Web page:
What causes rosacea?

Rosacea is a chronic, common inflammatory skin condition that presents as redness of the face.

Diagnosing Rosacea cannot be done through a medical test, however they can be used to rule out other skin conditions and narrow down on rosacea.

The skin condition is most often developed in fair-skinned, blonde and blue-eyed women between the ages of 30-50 years. Those with Celtic or Scandinavian backgrounds also heightens risk of rosacea. A genetic history of acne and rosacea also contributes to the possibility of developing it.

Males can also develop rosacea, but often have more severe exterior symptoms.

There are four main rosacea subtypes which present different symptoms. Learn more about the types of rosacea.

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The critter culprits

We all have an ecosystem made up of bacteria on our skin, this is what contributes to our unique microflora.

Two new fields of research have opened up into the links of Helicobacter Pylori (H. Pylori) bacteria and Demodex mites playing a major role in the development and vicious cycle of rosacea skin. Mounting research suggesting that H. Pylori and Demodex can cause and trigger rosacea has encouraged more research to be conducted in understanding how these interplay with finding a cure.

H.pylori is a common group of bacteria found in our gut that may play a role in triggering and treating rosacea. When H.pylori are prevalent, levels of the hormone gastrin can increase, which causes an imbalance in acid regulation. This can lead to the flushing on the skin we see so often with rosacea. When treated for H.pylori overabundance, rosacea sufferers experienced a reduction in symptoms, with papulopustular rosacea sufferers noticing the greater positive effects in remission. As rosacea is a multi-triggered disease it’s possible H. pylori imbalance plays a significant role in aggravating rosacea. Gastrointestinal symptoms are commonly present when there are high levels of H.pylori. These symptoms include stomach inflammation and ulcers as well as irritable bowel syndrome. There are many links between bowel imbalances and skin issues, so assessing and improving gut health often helps with skin condition management. Learn more about the link between your gut and skin health here.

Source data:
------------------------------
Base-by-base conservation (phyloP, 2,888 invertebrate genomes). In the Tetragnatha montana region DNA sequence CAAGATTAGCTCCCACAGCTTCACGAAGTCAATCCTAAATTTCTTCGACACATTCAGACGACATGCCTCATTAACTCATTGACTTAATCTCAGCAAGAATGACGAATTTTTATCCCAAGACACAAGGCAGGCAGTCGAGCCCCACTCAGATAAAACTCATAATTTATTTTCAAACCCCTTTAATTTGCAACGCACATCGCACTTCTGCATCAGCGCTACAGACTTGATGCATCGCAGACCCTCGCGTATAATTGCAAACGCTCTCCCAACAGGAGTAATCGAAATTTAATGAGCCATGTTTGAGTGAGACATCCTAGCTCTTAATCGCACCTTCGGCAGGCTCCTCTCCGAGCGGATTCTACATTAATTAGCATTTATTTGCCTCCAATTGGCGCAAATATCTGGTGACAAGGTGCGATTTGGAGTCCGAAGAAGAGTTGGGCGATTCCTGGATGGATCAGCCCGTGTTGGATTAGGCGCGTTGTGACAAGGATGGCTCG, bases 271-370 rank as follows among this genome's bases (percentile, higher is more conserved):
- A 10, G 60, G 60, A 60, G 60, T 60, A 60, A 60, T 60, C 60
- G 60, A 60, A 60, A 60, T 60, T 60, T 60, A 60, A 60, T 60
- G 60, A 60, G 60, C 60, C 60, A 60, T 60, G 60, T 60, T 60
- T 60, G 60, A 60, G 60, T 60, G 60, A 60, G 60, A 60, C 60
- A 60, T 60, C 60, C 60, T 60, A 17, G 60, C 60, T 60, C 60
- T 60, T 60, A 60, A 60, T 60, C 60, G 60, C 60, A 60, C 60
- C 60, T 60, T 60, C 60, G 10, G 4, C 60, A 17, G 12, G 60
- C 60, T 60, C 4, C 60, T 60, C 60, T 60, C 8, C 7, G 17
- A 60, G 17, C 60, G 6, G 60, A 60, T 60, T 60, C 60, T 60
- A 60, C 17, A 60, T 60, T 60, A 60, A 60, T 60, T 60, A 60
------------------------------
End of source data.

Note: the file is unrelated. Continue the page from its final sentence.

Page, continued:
Demodex mites are naturally occurring on the skin. There are two types; Demodex folliculorum that live in hair follicles, commonly on the face, and in the meibomian glands of the eyelids; and Demodex brevis that live in the sebaceous (oil) glands on the skin. An overabundance of demodex critters on the skin can aggravate the skin to show rosacea-like symptoms. Mounting research suggests that those with rosacea carry more demodex than a person without rosacea, and they are found in the regions that rosacea flares up. Mites can be found inside pustules (small fluid-filled bumps on the skin) and papules (skin lesions) on the skin further disrupting the skin, or for some causing the skin to develop rosacea.
Rosacea sufferers experience a faulty peptide called the cathelicidin peptide; this is responsible for controlling blood flow and inhibiting bad bacteria. The peptide for rosacea sufferers is present at much higher concentrations and has a different molecular structure, making it no longer function normally. It causes rosacea’s trademark bright red cheeks as well as sensitive skin. The sensitive skin is in a hyper-reactive state so it is more affected by sun, food, drink, and temperature. These cause flare-ups of redness, swelling and even pain. The faulty peptide also means that the Demodex mites have a better chance of attacking the skin, as it isn’t properly protected. The mites and their bacteria then further aggravate the sensitive skin and trigger the immune system to overreact – and a vicious cycle of rosacea skin is perpetuated.
It’s important to understand that the different types of rosacea are not caused by a single issue but actually a combination of gut microbial imbalance, skin microflora, Demodex mites and potentially a genetic defect in the peptide cathelicidin. While there is no known cure for rosacea, and researchers can’t put their finger on the exact cause – we have a few tips on how you can manage it. Food: Starting with diet. Many believe that starting with the gut has promising affects on rosacea. Cutting out dairy, alcohol, spicy foods, and junk foods works for most people with rosacea. These foods are all known to affect H. pylori population numbers. Keeping a journal on food can help link you to what can trigger rosacea for yourself. Weather: Protect the skin from harsh weather such as direct sun and cool winds. Sunscreen is very important especially in summer when UV is stronger, and in winter a scarf can lighten the impact the cold has. Moisturise: Keep the skin hydrated by moisturising daily. Prescription: Topical steroids work in the short-term but long-term use triggers steroid rosacea. Meaning, steroids pull you into a harsh life-long cycle. If you are to use them, then it is best to do so only for a short-term to calm the flare-up. Skincare: A good skincare product for rosacea should work with your sensitive skin and enhance the skin health. Bringing in skincare that can deal with the faulty peptide, offer skin repair and protection can significantly improve day-to-day quality of life.

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